However, the link leads to something rather different than a watchlist or blacklist. It is instead a text-heavy account of Koch-funded activities at a variety of universities followed by a database of Koch funding of colleges and universities, listed by institution with no listing of individuals, from 2005-2015. To be sure, individual faculty members are mentioned — and criticized — in the narrative accounts of specific institutions and their use of the funding, but this hardly counts as a watchlist. It is a reporting — I cannot vouch for how accurate — of publicly available information. It is also a totally legitimate work of advocacy that readers are free to accept or reject. Moreover, I might add, while this web page may have been prepared by UnKoch when it was under the Greenpeace aegis, a visit to UnKoch My Campus’s own website uncovers no such list at all.
The AAUP’s aforementioned statement on online harassment quoted from the Association’s 2004 report on Academic Freedom and National Security in a Time of Crisis, which said this about groups that sponsor watchlists or blacklists:
As private entities, these groups are protected by the First Amendment from state censorship or sanction as long as they stay within lawful bounds. They are sheltered by the same freedom of expression that we seek for ourselves, and they are equally subject to public rebuke. Insofar as a particular professor might be thrust into the rough and tumble of the public arena, the law demands, as a prominent legal scholar once put it, a certain toughening of the mental hide. Such is the price of free speech.
In my view, faculty members who receive funding from the Koch brothers are free to do so, but they have no right to claim immunity from criticism for so doing, just as leftist faculty members have every right to tweet their hostility to various right-wing figures but have no right to expect no critical reaction to their views.
Moreover, what UnKoch My Campus has done needs to be distinguished from what sites like the Professor Watchlist or Canary Mission are doing. These sites simply list faculty members who they allege “discriminate against conservative students and advance leftist propaganda in the classroom” in the case of Professor Watchlist or who are identified as BDS supporters and anti-Semites by Canary Mission. They offer no evidence in support of their claims and no factual data. Take, for example, the web page “128 Radical Islamic Professors who teach on 69 American Campuses,” derived from the Canary Mission site. The page simply lists names of individual scholars by institution with the vague assurance that each has been “carefully researched and sourced” by Canary Mission, which is, of course, totally anonymous and unreliable. Many of those listed are in no way Muslim (several are Jewish), including Committee A member Joan Wallach Scott — apparently included owing to her book on The Politics of the Veil.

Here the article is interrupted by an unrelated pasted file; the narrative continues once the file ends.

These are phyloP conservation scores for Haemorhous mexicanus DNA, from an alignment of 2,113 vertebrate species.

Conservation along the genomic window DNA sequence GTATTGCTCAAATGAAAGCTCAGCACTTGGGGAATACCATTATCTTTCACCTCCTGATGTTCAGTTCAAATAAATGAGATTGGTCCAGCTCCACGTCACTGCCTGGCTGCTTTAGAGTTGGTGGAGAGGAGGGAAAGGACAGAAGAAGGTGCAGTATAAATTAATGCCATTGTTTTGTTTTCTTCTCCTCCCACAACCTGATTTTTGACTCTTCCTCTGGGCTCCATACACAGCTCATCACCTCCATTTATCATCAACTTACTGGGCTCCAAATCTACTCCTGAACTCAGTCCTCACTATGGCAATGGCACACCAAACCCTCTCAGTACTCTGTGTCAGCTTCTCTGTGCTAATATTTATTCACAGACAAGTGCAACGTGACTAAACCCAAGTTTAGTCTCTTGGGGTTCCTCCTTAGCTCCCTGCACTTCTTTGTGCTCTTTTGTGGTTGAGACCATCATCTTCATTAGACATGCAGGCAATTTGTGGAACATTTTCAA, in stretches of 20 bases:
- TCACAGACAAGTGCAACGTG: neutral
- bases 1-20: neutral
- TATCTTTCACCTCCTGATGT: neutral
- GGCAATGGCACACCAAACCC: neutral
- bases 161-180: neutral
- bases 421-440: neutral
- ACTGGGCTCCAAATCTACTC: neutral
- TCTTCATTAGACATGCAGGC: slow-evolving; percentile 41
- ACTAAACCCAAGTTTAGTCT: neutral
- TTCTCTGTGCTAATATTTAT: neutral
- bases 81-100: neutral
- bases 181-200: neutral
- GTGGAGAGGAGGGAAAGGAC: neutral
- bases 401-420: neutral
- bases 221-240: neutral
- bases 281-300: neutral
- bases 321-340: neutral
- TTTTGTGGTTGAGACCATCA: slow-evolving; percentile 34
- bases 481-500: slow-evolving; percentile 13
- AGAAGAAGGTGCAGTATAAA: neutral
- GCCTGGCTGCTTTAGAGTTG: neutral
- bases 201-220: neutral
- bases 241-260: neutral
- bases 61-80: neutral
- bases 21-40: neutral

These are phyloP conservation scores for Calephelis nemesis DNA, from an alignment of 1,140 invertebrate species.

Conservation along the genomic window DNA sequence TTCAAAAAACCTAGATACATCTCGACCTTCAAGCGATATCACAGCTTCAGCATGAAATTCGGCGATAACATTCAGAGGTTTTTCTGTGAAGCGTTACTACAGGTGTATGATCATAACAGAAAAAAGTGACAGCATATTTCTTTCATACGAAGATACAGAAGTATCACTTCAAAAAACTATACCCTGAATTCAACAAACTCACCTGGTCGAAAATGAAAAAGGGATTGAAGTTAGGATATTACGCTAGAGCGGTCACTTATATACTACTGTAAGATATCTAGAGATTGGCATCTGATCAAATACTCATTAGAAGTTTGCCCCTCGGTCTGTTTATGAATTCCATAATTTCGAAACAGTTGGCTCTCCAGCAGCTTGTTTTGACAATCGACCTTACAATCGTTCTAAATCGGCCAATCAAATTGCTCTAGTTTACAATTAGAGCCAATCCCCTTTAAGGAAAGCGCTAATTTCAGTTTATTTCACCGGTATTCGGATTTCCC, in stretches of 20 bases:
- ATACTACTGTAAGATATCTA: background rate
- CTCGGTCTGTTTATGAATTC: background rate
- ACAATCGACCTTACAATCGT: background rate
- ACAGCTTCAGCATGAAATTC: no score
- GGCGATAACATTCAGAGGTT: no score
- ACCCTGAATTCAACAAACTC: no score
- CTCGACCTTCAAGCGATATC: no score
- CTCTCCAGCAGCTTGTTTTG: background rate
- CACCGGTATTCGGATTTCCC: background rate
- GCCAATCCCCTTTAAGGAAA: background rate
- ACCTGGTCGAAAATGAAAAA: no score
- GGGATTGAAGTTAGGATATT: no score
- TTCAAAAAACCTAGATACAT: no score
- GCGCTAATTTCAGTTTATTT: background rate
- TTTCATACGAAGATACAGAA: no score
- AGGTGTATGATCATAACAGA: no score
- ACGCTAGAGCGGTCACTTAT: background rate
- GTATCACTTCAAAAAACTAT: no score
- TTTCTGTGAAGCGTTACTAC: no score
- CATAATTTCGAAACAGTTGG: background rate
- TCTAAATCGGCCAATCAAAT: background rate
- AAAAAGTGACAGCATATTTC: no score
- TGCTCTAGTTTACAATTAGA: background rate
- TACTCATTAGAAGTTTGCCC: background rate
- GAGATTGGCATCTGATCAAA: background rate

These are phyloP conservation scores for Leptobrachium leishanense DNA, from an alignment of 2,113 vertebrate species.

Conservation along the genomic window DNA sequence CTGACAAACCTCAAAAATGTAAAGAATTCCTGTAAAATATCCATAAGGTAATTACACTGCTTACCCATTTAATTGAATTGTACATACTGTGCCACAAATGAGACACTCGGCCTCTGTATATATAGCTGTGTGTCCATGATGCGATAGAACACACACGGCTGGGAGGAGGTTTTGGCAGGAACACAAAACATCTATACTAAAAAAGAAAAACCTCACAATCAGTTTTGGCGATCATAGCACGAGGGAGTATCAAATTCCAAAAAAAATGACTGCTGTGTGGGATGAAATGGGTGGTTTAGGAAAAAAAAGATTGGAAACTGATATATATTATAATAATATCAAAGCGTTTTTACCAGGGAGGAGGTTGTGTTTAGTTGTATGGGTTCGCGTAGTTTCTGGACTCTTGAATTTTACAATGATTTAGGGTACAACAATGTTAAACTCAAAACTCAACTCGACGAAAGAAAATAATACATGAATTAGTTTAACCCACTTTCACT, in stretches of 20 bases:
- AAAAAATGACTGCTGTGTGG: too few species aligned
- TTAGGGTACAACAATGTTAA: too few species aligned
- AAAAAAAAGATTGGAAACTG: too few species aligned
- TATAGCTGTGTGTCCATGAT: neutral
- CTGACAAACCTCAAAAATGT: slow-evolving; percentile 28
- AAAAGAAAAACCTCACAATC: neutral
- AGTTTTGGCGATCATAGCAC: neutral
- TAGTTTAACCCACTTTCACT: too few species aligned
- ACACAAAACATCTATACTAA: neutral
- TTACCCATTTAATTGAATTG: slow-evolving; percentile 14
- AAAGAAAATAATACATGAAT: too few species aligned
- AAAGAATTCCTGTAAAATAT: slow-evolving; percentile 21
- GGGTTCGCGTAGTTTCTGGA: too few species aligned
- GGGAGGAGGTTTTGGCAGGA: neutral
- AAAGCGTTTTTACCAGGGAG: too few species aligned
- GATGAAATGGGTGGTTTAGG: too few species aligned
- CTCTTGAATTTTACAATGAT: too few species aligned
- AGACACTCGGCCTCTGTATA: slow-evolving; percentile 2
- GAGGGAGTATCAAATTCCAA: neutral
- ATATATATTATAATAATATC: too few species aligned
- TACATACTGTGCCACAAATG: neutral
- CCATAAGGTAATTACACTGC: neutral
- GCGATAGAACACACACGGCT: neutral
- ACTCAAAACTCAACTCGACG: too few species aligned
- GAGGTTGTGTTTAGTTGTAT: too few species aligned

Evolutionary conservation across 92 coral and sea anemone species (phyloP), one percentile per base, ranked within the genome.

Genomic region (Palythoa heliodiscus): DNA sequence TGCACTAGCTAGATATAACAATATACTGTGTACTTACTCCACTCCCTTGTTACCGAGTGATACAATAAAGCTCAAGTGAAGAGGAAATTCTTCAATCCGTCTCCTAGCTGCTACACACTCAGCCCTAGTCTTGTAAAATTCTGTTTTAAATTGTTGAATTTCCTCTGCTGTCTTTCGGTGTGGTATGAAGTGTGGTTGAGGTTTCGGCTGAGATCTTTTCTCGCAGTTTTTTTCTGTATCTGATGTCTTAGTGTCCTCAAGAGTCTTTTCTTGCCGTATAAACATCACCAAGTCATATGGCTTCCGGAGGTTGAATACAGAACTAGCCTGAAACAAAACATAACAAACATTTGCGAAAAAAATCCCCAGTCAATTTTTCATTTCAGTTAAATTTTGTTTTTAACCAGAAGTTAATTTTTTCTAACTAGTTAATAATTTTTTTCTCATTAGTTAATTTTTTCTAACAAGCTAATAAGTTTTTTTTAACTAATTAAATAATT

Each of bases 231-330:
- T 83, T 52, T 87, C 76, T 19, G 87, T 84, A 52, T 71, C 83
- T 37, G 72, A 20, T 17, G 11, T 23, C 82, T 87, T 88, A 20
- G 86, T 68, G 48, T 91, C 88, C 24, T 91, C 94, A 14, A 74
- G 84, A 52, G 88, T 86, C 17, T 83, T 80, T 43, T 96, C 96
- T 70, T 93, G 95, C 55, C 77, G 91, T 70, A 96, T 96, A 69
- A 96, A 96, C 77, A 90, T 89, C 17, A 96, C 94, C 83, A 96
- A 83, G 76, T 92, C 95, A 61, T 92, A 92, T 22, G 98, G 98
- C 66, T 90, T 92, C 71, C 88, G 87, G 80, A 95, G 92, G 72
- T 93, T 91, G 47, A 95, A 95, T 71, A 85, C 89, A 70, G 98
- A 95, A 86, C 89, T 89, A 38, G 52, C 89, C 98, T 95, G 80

By contrast, UnKoch strives to convey information about which institutions, and to some extent, which individuals have received Koch funding, on what terms, and to what uses such funding has been put. To my knowledge no one has challenged the factual accuracy of their reporting on these matters. That UnKoch condemns the activities they report is irrelevant; they too have the right to promote their ideas.
While this sort of attention may make some recipients of Koch (and similar) funds uncomfortable, this is hardly an illegitimate venture, any more than publicizing how some scholars who denied the link between tobacco and cancer had received funding from tobacco companies. The issue is transparency. Should colleges and universities — or, for that matter, individual faculty members — hide or disguise their sources of funding? Didn’t we in the 1960s have a right to know if a faculty member was conducting secret weapons research for the Pentagon? I don’t believe that simply revealing this information amounts to a violation of the researcher’s academic freedom. This applies as well to those in fields like climate science, where “controversy” has often been created not by scientists themselves but by powerful outside interests.
In short, there is nothing wrong with publishing such information or, for that matter, criticizing those who accept such funding. That is not a blacklist. I certainly hope that conservative scholars do not become the “snowflakes” on the left who, they charge (inaccurately, I believe), can’t take the rough and tumble of free and open debate.
But what of the surreptitious reporting? Here Magness refers to a meeting of the Koch-sponsored Association of Private Enterprise Education in Las Vegas last spring, reported in Inside Higher Ed. Speakers at the meeting were secretly recorded, and audio clips and full transcripts were later released by UnKoch My Campus and Greenpeace. One consequence of that disclosure was that an economics professor at Troy University in Alabama, George Crowley, was removed as department chair after it was revealed that he had told the meeting that his Charles Koch Foundation-backed academic center wants to “take down” Alabama’s public retirement system, adding that Troy is a “third class” university. Magness contends that this disclosure violated the AAUP’s statement on targeted online harassment, which declared: “The AAUP recommends that administrations and elected faculty bodies work jointly to establish institutional regulations that prohibit the surreptitious recording of classroom discourse or of private meetings between students and faculty members.”